The best dining options in the Old city of Hyderabad through the month of Ramadan:
The best Haleem in India: Proud Hyderabadis will tell you that their haleem – the quintessential Ramadan porridge with pounded meat blended with broken wheat, barley and lentils – is the best in India. After sampling the haleem at two iconic establishments, I completely agree. There’s PistaHouse, arguably the most popular stop for haleem in Hyderabad. They also ship their haleem across India and around the world. There’s also Shah Ghouse that’s not as popular, but serves an even finer haleem in my opinion. Saima Afreen, a local food and lifestyle writer who accompanied me, tells me that the key ingredient is a high-quality wheat that locals call the sharbate gehun. Do check out the haleem at both Shah Ghouse and Pista house that are just a few buildings apart and take your pick.
Matwale Doodh Ghar: I’ve always maintained that tiny establishments with a couple of items on their menu usually ace it. This hole-in-the-wall lassi establishment is a case in point. Regulars queue up to buy the falooda and the lassi here. The falooda doesn’t feature a key ingredient that you normally associate with a falooda across India – vermicelli, but has a generous quantity of basil seeds (sabja seeds) that lend a unique texture. Rooh Afza is the common thread between the lassi and the falooda here; it doesn’t just lend a pink hue but also cools things down in the summer.
Akbhar: This restaurant knows their chicken and also knows how to pose for Instagrammers. Their chicken ‘master’ struck the perfect poses as we snapped away. The outlet’s boneless version of chicken 65 that is coated with a thin batter and deep fried is a must-try and so is their chicken fry with bone. But, my favourite dish at this restaurant is what they call the warqi paratha that is made with very little oil. It almost has the same textures as a rumali roti but is not crafted on an ‘ulta tawa’. It’s the perfect bread for their chicken fry.
Milan: it’s not just all meat – this is not a walk I’d recommend for die-hard vegetarians, Milan was a welcome cool break on a hot summer night. The mulberry juice with fresh mulberries is terrific and so is their seasonal mango mango falooda with mango pulp, basil seeds and a dollop of cream. It’s also a great vantage point to snap images of the historic Makkah Masjid and the Charminar.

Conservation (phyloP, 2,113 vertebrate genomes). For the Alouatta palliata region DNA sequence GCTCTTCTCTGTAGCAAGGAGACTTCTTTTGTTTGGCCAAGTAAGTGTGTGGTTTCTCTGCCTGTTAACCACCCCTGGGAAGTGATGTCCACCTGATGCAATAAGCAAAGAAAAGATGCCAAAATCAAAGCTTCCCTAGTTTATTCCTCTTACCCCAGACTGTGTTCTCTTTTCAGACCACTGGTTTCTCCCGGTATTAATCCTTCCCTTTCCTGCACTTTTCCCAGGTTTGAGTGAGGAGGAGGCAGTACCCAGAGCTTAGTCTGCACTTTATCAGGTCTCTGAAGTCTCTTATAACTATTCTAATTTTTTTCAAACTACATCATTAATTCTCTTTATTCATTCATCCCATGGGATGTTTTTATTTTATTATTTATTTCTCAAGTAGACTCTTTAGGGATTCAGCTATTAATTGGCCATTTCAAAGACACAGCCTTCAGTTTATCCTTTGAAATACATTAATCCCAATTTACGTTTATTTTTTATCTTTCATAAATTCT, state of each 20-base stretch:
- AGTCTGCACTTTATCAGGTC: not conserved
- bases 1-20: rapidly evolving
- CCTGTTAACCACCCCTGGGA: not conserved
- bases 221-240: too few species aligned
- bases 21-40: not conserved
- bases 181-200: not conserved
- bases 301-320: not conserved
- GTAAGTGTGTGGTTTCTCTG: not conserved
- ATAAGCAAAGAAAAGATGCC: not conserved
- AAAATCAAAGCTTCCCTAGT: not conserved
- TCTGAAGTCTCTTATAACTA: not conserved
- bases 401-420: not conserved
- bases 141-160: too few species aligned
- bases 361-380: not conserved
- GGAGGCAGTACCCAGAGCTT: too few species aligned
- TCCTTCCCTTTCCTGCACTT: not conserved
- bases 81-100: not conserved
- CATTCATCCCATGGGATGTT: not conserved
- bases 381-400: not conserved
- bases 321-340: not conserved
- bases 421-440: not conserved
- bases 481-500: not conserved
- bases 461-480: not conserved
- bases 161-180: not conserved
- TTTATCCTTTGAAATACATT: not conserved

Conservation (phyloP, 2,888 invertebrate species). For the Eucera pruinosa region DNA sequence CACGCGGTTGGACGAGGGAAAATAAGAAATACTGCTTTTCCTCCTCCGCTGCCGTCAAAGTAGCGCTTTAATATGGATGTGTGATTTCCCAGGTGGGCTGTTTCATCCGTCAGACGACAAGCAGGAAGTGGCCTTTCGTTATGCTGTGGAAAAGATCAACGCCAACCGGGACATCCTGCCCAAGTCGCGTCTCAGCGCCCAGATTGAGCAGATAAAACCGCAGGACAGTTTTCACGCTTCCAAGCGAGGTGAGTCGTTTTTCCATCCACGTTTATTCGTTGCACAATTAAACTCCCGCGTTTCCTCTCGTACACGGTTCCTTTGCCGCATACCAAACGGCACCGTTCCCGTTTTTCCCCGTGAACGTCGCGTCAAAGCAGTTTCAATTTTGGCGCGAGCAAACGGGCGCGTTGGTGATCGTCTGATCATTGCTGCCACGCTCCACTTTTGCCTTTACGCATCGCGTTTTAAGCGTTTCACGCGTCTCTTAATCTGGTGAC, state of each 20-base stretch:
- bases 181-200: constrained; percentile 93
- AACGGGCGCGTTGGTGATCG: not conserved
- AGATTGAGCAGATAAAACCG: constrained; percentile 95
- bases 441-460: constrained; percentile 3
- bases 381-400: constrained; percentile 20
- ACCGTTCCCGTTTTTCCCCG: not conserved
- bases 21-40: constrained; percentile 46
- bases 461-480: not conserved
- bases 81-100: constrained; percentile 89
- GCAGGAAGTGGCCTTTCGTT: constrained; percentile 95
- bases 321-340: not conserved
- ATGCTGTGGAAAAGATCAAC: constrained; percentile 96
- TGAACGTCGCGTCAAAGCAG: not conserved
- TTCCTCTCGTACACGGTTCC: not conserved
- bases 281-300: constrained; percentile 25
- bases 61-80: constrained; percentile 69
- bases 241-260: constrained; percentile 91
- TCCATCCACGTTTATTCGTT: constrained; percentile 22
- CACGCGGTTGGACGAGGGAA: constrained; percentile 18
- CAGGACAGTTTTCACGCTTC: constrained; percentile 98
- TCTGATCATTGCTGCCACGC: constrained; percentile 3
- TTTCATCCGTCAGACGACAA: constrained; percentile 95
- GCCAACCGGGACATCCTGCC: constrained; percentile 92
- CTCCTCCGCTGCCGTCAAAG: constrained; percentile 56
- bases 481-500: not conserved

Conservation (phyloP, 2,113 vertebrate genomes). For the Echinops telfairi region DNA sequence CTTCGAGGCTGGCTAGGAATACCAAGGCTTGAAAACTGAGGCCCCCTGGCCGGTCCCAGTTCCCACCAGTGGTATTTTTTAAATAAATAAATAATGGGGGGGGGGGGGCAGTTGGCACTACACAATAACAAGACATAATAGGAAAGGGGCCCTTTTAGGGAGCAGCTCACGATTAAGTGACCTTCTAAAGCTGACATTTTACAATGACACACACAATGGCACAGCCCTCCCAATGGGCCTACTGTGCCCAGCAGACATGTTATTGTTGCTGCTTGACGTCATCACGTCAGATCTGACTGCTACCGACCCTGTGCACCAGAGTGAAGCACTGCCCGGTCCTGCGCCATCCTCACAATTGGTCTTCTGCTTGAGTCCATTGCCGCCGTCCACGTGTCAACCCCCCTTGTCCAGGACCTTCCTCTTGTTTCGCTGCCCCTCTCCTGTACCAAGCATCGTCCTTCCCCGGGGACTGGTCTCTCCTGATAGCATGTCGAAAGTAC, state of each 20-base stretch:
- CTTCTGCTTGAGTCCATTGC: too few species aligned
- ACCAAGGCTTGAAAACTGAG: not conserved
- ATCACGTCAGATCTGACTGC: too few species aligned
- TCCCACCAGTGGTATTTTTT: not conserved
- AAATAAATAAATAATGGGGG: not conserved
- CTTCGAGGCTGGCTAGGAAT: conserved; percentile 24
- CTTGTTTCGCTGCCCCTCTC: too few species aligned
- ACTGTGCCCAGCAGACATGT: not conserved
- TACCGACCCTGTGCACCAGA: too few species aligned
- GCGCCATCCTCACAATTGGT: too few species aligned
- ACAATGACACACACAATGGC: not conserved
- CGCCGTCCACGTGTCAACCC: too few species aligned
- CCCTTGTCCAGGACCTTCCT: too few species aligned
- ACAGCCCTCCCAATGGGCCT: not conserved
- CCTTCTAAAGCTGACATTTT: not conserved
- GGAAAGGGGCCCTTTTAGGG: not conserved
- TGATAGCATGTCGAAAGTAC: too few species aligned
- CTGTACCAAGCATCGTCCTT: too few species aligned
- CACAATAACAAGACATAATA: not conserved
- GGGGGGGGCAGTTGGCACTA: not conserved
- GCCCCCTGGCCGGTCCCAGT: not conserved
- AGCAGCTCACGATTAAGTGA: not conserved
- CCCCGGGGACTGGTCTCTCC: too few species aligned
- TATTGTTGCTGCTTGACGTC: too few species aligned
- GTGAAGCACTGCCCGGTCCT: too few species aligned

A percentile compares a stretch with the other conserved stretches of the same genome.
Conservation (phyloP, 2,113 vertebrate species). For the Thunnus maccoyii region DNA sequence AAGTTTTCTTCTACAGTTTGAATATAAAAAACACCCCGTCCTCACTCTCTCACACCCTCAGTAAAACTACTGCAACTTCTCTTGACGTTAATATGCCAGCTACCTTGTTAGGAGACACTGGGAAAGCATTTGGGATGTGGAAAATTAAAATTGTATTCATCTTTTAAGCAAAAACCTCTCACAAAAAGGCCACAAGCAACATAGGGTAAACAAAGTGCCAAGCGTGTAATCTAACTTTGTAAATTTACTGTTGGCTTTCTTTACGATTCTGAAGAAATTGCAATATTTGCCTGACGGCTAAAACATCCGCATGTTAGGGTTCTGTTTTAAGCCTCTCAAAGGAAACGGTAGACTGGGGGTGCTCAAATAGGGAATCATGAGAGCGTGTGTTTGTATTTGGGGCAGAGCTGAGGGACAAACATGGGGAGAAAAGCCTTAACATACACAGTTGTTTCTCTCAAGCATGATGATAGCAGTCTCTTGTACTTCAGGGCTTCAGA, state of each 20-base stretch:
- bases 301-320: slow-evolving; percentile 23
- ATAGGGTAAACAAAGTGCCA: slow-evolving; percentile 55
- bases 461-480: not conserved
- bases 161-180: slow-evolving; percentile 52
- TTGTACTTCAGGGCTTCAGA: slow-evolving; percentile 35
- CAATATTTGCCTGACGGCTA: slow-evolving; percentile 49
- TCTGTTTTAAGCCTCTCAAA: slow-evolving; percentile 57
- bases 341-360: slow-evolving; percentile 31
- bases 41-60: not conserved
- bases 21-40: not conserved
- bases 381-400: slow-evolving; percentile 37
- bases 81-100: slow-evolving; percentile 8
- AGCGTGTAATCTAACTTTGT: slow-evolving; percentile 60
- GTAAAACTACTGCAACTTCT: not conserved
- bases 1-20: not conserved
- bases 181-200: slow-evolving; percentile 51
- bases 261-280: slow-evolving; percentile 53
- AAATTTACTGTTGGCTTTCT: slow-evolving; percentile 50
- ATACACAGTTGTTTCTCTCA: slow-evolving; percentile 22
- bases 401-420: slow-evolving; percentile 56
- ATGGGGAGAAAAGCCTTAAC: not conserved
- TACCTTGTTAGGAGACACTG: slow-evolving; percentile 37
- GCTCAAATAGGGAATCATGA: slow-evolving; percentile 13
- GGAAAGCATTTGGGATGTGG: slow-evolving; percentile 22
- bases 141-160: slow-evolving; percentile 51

Nimrah bakery: Aslam who runs this bakery is proud of his bakery’s melt-in-your mouth biscuits and refreshing tea. He takes me through his visitor book and tells me that the secret of his current famous biscuits. They are all made in a wood-fired oven and except for a few puffs, the entire produce is pure vegetarian and eggless. I’d recommend the Osmania biscuits, the pistachio biscuits and a special braided bread that’s a Ramazan special. It’s soft, flavoured with a hint of saffron and very addictive. This is one item that isn’t available round the year.
Nayaab: The eatery has a reputation for its offal dishes that most people love or loathe. The paya is one dish that you must try here. It’s served with a unique bread – chaar koni naan that takes its name from its square shape. The restaurant’s biriyani is another big draw.
Shadab: It’s almost 1:30 am by the time we arrive at this popular restaurant and the waiting time for a table is over 30 minutes. Hardly surprising, Shadab serves the best Hyderabadi biriyani I’ve ever sampled. It’s not as well known as some brands that have set up shop across south India but locals like Zubair swear by Shadab. Do try Hyderabad’s most famous dessert while you’re here. The qubanika meetha at Shadab keeps things simple – no food colours and additives. Just stewed apricot with a slight smoky taste (that probably comes from the wood-fired stove) served with a small dollop of cream. The perfect sweet ending to a food walk through some of Hyderabad’s iconic food establishments.
In one sentence: This food tour is a great way to experience places and food during Ramadan in Hyderabad you would never know otherwise.